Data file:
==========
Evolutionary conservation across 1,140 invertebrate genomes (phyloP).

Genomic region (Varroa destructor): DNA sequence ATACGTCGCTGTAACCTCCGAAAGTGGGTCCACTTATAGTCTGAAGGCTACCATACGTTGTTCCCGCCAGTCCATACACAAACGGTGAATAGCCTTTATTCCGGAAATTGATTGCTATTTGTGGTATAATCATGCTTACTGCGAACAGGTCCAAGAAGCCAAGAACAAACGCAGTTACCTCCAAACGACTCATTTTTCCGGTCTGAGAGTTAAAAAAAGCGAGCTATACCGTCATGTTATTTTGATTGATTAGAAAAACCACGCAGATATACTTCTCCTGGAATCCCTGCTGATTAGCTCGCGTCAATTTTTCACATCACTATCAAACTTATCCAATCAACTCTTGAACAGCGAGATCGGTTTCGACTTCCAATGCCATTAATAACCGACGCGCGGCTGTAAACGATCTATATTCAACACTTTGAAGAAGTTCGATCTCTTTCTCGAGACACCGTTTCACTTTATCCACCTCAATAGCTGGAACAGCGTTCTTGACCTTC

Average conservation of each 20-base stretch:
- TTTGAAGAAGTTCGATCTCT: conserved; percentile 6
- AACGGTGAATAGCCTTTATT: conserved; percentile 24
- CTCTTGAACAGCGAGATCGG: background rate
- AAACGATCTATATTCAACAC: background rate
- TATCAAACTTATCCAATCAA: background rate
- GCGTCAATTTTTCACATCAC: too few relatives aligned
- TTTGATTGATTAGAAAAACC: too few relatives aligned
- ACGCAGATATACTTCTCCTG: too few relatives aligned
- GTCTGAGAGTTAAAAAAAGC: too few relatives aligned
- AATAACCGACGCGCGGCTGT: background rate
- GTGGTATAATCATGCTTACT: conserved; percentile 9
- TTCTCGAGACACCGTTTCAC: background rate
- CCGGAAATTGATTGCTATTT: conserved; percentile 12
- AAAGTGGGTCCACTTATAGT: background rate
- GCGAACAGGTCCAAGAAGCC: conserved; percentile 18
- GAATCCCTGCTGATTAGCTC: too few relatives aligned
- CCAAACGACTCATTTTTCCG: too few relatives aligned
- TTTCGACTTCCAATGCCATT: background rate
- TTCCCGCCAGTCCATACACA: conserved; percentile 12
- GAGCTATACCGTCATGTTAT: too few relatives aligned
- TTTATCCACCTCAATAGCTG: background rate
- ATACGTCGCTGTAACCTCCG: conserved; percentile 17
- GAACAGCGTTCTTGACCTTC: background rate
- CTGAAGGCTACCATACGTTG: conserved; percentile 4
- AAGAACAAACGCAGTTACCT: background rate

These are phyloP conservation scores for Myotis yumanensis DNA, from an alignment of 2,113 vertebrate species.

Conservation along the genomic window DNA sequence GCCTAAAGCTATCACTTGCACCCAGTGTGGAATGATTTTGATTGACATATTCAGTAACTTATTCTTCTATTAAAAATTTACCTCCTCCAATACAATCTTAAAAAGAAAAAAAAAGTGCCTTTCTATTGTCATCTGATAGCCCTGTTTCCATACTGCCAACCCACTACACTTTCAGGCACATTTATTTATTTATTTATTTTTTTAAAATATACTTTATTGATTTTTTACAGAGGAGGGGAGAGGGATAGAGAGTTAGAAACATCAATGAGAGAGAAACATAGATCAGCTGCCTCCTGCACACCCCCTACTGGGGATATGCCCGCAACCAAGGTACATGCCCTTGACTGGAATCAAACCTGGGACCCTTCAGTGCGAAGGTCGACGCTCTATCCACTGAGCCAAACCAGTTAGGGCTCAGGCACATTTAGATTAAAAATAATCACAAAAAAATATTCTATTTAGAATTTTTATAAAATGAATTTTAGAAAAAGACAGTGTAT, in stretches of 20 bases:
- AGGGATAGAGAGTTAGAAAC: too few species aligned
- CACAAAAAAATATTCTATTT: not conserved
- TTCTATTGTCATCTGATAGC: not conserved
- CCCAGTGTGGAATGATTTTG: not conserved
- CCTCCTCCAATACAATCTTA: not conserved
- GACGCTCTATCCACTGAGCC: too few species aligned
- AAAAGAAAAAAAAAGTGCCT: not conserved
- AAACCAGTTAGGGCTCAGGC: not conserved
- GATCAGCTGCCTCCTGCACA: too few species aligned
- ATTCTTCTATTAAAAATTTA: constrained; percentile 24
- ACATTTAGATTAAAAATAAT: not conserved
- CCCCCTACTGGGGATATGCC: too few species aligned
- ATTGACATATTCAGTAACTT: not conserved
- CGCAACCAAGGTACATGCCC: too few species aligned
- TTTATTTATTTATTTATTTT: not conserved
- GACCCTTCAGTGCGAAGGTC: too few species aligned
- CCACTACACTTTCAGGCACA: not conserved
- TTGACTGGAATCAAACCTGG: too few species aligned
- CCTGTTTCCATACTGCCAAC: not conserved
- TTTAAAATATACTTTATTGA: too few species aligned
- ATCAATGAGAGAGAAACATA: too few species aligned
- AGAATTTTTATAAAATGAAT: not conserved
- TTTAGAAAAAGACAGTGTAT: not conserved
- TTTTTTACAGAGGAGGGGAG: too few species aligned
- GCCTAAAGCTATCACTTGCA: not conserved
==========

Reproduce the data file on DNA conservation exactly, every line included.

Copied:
Evolutionary conservation across 1,140 invertebrate genomes (phyloP).

Genomic region (Varroa destructor): DNA sequence ATACGTCGCTGTAACCTCCGAAAGTGGGTCCACTTATAGTCTGAAGGCTACCATACGTTGTTCCCGCCAGTCCATACACAAACGGTGAATAGCCTTTATTCCGGAAATTGATTGCTATTTGTGGTATAATCATGCTTACTGCGAACAGGTCCAAGAAGCCAAGAACAAACGCAGTTACCTCCAAACGACTCATTTTTCCGGTCTGAGAGTTAAAAAAAGCGAGCTATACCGTCATGTTATTTTGATTGATTAGAAAAACCACGCAGATATACTTCTCCTGGAATCCCTGCTGATTAGCTCGCGTCAATTTTTCACATCACTATCAAACTTATCCAATCAACTCTTGAACAGCGAGATCGGTTTCGACTTCCAATGCCATTAATAACCGACGCGCGGCTGTAAACGATCTATATTCAACACTTTGAAGAAGTTCGATCTCTTTCTCGAGACACCGTTTCACTTTATCCACCTCAATAGCTGGAACAGCGTTCTTGACCTTC

Average conservation of each 20-base stretch:
- TTTGAAGAAGTTCGATCTCT: conserved; percentile 6
- AACGGTGAATAGCCTTTATT: conserved; percentile 24
- CTCTTGAACAGCGAGATCGG: background rate
- AAACGATCTATATTCAACAC: background rate
- TATCAAACTTATCCAATCAA: background rate
- GCGTCAATTTTTCACATCAC: too few relatives aligned
- TTTGATTGATTAGAAAAACC: too few relatives aligned
- ACGCAGATATACTTCTCCTG: too few relatives aligned
- GTCTGAGAGTTAAAAAAAGC: too few relatives aligned
- AATAACCGACGCGCGGCTGT: background rate
- GTGGTATAATCATGCTTACT: conserved; percentile 9
- TTCTCGAGACACCGTTTCAC: background rate
- CCGGAAATTGATTGCTATTT: conserved; percentile 12
- AAAGTGGGTCCACTTATAGT: background rate
- GCGAACAGGTCCAAGAAGCC: conserved; percentile 18
- GAATCCCTGCTGATTAGCTC: too few relatives aligned
- CCAAACGACTCATTTTTCCG: too few relatives aligned
- TTTCGACTTCCAATGCCATT: background rate
- TTCCCGCCAGTCCATACACA: conserved; percentile 12
- GAGCTATACCGTCATGTTAT: too few relatives aligned
- TTTATCCACCTCAATAGCTG: background rate
- ATACGTCGCTGTAACCTCCG: conserved; percentile 17
- GAACAGCGTTCTTGACCTTC: background rate
- CTGAAGGCTACCATACGTTG: conserved; percentile 4
- AAGAACAAACGCAGTTACCT: background rate

These are phyloP conservation scores for Myotis yumanensis DNA, from an alignment of 2,113 vertebrate species.

Conservation along the genomic window DNA sequence GCCTAAAGCTATCACTTGCACCCAGTGTGGAATGATTTTGATTGACATATTCAGTAACTTATTCTTCTATTAAAAATTTACCTCCTCCAATACAATCTTAAAAAGAAAAAAAAAGTGCCTTTCTATTGTCATCTGATAGCCCTGTTTCCATACTGCCAACCCACTACACTTTCAGGCACATTTATTTATTTATTTATTTTTTTAAAATATACTTTATTGATTTTTTACAGAGGAGGGGAGAGGGATAGAGAGTTAGAAACATCAATGAGAGAGAAACATAGATCAGCTGCCTCCTGCACACCCCCTACTGGGGATATGCCCGCAACCAAGGTACATGCCCTTGACTGGAATCAAACCTGGGACCCTTCAGTGCGAAGGTCGACGCTCTATCCACTGAGCCAAACCAGTTAGGGCTCAGGCACATTTAGATTAAAAATAATCACAAAAAAATATTCTATTTAGAATTTTTATAAAATGAATTTTAGAAAAAGACAGTGTAT, in stretches of 20 bases:
- AGGGATAGAGAGTTAGAAAC: too few species aligned
- CACAAAAAAATATTCTATTT: not conserved
- TTCTATTGTCATCTGATAGC: not conserved
- CCCAGTGTGGAATGATTTTG: not conserved
- CCTCCTCCAATACAATCTTA: not conserved
- GACGCTCTATCCACTGAGCC: too few species aligned
- AAAAGAAAAAAAAAGTGCCT: not conserved
- AAACCAGTTAGGGCTCAGGC: not conserved
- GATCAGCTGCCTCCTGCACA: too few species aligned
- ATTCTTCTATTAAAAATTTA: constrained; percentile 24
- ACATTTAGATTAAAAATAAT: not conserved
- CCCCCTACTGGGGATATGCC: too few species aligned
- ATTGACATATTCAGTAACTT: not conserved
- CGCAACCAAGGTACATGCCC: too few species aligned
- TTTATTTATTTATTTATTTT: not conserved
- GACCCTTCAGTGCGAAGGTC: too few species aligned
- CCACTACACTTTCAGGCACA: not conserved
- TTGACTGGAATCAAACCTGG: too few species aligned
- CCTGTTTCCATACTGCCAAC: not conserved
- TTTAAAATATACTTTATTGA: too few species aligned
- ATCAATGAGAGAGAAACATA: too few species aligned
- AGAATTTTTATAAAATGAAT: not conserved
- TTTAGAAAAAGACAGTGTAT: not conserved
- TTTTTTACAGAGGAGGGGAG: too few species aligned
- GCCTAAAGCTATCACTTGCA: not conserved